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Confined to the secrecy of diplomatic backchannels, the scheme showed little of the public splash—and controversy—from the previous fall. Most of the surviving documents were spirited away to London and only recently rediscovered in the UK National Archives. But the British plans advanced far beyond what most scholars previously knew. Throughout the spring Lincoln met with crown-backed representatives from the British West Indies colonies of Belize and Guiana.

The Lincoln Financial Foundation Collection

In July it dispatched John Willis Menard, a free black newspaperman, on a mission to Belize to investigate the proposed site. In November Mitchell arranged a little-known meeting between Lincoln and a delegation sent by the fiery abolitionist preacher Henry Highland Garnet , one of the few prominent black supporters of colonization. At the time Garnet was assisting the British Honduras Company to recruit prospective settlers. In the United States, though, concerns about the lucrative federal colonization fund were paramount. As he pressed for colonization abroad, Mitchell drew the ire of the War Department, which desired freedmen soldiers for the war effort.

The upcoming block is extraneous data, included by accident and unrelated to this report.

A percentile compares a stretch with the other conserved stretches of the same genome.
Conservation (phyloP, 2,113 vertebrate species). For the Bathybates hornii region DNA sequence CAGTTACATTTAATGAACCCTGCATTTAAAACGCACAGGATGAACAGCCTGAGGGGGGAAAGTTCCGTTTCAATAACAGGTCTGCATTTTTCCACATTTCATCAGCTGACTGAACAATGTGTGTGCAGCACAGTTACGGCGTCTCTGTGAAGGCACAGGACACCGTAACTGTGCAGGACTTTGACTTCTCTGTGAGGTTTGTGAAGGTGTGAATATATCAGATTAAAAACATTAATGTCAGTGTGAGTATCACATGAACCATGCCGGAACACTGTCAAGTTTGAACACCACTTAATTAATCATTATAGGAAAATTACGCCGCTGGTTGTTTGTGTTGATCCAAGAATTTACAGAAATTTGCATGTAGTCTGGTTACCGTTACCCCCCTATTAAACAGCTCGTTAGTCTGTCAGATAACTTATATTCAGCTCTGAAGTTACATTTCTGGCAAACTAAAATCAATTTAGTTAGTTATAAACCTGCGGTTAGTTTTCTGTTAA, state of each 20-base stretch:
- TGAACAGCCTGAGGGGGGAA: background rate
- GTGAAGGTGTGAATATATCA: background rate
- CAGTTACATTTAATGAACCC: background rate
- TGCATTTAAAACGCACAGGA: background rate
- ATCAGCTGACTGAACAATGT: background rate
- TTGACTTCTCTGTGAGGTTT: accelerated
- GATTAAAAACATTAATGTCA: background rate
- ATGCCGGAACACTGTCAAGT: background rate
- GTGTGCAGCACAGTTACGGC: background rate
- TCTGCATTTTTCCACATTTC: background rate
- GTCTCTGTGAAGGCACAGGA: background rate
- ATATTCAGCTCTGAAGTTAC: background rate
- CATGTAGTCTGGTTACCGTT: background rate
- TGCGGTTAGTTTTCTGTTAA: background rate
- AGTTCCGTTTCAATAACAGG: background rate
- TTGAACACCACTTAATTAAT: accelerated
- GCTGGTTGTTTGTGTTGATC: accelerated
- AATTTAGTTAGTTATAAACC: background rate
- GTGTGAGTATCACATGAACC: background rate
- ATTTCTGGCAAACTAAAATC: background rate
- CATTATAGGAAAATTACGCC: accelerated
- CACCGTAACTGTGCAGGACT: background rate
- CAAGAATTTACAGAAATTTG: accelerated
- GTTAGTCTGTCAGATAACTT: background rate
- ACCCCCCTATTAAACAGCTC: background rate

A perturbed congressional committee rescinded the appropriation in July More controversially, Lincoln met with General Benjamin F. Butler on the eve of his assassination and, according to the general, discussed reviving the Panama scheme. His motive, though misguided, came from his profound personal fear about the oppression of the freedmen at the hands of their former masters in a post-war South. Whether he intended to pursue colonization in his second term may provoke controversy, but we must also remember that the answer to that question died with Lincoln, and unexpectedly so.

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Lincoln displayed a remarkable capability for personal growth during the war, and the particulars of his approach to colonization are among the policies that evolved with him. Knowing that this evolution was still ongoing at his death, it may be placing an unfair burden on him to expect rigid consistency in his racial views or their final reconciliation with modern egalitarian ideals. At minimum, the complex and human Lincoln this leaves us with is more interesting to study. Phillip W.